Looking for a list of music albums out on October 6, 2009? Whether you're into…
- Posted on Apr 29th 2011 5:00PM by James Sullivan
Bob Berg, Getty Images
'Cure for Pain' is now the title of a new documentary about the band, which screens Friday, April 29, at Boston's Independent Film Festival. No doubt about it: Sandman's band was made for the movies.
The sparest of power trios -- just drums, sax and Sandman's Frankenstein bass guitars (one-, two- and three-string creations typically played with a slide) -- Morphine may well have been the oddest band to find success in the major-label feeding frenzy of the mid-'90s. The second act signed to the high-powered DreamWorks label, the group showcased its mysterious, pulp-literary story-songs in some very unusual settings -- on 'Beavis and Butt-head,' for instance.
A committed night-prowler who worked in blue-collar jobs -- cab driver, commercial fisherman -- before committing to music, Sandman got his start in the mid-'80s with the bluesy Boston garage band Treat Her Right. (The band, which recently reunited with a revamped lineup, licensed a song, 'Rhythm & Booze,' for 'The Hangover' soundtrack.)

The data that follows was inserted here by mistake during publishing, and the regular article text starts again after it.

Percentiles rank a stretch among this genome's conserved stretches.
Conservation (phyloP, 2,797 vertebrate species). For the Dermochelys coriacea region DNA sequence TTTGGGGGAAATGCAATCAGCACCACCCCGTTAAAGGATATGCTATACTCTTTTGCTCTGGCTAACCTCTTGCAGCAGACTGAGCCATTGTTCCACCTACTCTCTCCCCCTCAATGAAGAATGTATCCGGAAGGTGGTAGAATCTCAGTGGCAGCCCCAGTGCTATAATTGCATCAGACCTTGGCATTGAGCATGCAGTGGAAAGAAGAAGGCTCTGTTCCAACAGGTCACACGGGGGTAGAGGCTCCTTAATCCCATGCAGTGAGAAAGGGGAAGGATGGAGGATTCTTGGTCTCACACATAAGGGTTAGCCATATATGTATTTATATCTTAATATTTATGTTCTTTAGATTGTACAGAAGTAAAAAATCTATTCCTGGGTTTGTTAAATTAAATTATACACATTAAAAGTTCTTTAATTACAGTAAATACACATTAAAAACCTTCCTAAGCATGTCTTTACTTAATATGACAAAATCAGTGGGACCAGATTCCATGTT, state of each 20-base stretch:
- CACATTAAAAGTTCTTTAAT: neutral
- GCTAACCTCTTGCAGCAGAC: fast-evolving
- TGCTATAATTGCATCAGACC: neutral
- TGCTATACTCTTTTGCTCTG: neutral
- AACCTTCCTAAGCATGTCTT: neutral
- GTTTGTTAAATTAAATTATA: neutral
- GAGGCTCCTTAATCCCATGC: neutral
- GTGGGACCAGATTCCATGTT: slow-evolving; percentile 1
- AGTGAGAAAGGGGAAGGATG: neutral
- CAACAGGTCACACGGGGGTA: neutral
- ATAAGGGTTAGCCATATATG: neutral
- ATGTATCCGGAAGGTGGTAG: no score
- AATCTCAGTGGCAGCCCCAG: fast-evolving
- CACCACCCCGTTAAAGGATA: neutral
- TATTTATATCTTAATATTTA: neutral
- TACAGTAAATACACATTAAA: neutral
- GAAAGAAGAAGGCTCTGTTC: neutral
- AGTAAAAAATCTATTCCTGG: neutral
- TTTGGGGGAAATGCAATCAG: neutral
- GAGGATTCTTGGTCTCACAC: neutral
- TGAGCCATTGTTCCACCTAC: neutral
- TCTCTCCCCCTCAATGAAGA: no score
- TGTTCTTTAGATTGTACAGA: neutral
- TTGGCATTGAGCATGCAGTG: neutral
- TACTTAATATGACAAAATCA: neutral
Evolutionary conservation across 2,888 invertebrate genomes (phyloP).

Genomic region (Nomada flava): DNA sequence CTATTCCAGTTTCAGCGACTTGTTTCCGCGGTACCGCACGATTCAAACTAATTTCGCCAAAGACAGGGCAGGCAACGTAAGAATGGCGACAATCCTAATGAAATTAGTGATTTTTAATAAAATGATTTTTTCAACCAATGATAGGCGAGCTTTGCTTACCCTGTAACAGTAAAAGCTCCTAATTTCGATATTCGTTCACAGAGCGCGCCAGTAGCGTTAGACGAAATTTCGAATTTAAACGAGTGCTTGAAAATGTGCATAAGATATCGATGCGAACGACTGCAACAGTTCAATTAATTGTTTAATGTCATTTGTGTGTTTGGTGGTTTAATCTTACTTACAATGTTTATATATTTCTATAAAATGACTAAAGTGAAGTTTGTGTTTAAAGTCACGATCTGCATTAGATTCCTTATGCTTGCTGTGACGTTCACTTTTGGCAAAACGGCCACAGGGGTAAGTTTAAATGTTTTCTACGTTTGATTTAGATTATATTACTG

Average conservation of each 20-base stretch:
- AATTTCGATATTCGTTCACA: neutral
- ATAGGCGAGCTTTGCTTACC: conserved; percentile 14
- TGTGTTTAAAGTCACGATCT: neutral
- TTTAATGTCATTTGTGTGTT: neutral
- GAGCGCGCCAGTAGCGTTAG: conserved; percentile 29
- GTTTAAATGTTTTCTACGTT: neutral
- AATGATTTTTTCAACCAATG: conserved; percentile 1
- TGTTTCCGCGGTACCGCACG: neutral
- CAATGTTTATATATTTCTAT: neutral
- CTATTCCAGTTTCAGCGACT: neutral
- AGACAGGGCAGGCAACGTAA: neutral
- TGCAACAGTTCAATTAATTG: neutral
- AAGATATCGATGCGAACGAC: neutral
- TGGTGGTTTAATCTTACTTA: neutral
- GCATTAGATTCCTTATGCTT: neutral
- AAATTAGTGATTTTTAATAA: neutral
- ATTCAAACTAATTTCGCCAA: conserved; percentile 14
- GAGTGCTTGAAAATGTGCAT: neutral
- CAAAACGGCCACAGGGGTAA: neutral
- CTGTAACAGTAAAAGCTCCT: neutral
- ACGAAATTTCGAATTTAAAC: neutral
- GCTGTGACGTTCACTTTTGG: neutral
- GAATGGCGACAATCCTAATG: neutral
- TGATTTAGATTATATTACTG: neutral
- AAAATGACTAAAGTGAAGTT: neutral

Playing a three-string guitar, the former cabbie soon devised a two-string bass, eventually distilling his sound all the way down to a primitive one-string concoction he called the unitar. The distinctly slinky rumble he created, combined with his weary barroom croon, gave Morphine its signature sound, which Sandman dubbed "low rock."
When Morphine signed to DreamWorks, Sandman felt some validation for his staunchly independent, subterranean style. "We've been holding back a lot of the stranger things," he told us in a 1995 interview. "We're feeling braver now. It's a big cosmos out there."
Four years later, on July 3, 1999, Sandman stood on an outdoor stage near Rome, teasing his overseas audience with his introduction for the song 'Super Sex.' Then he collapsed, doing what he loved most. Within minutes, Sandman was dead of a massive heart attack at age 46.
Sandman's pursuit of dreams in the night was a direct product of a terrible family fact: both of his brothers had predeceased him. After the Morphine singer's death, his mother wrote a book called 'Four Minus Three: A Mother's Story.' "There's no reason in this life," as Sandman once wrote, "someone lives and someone dies." There's no cure for pain, either.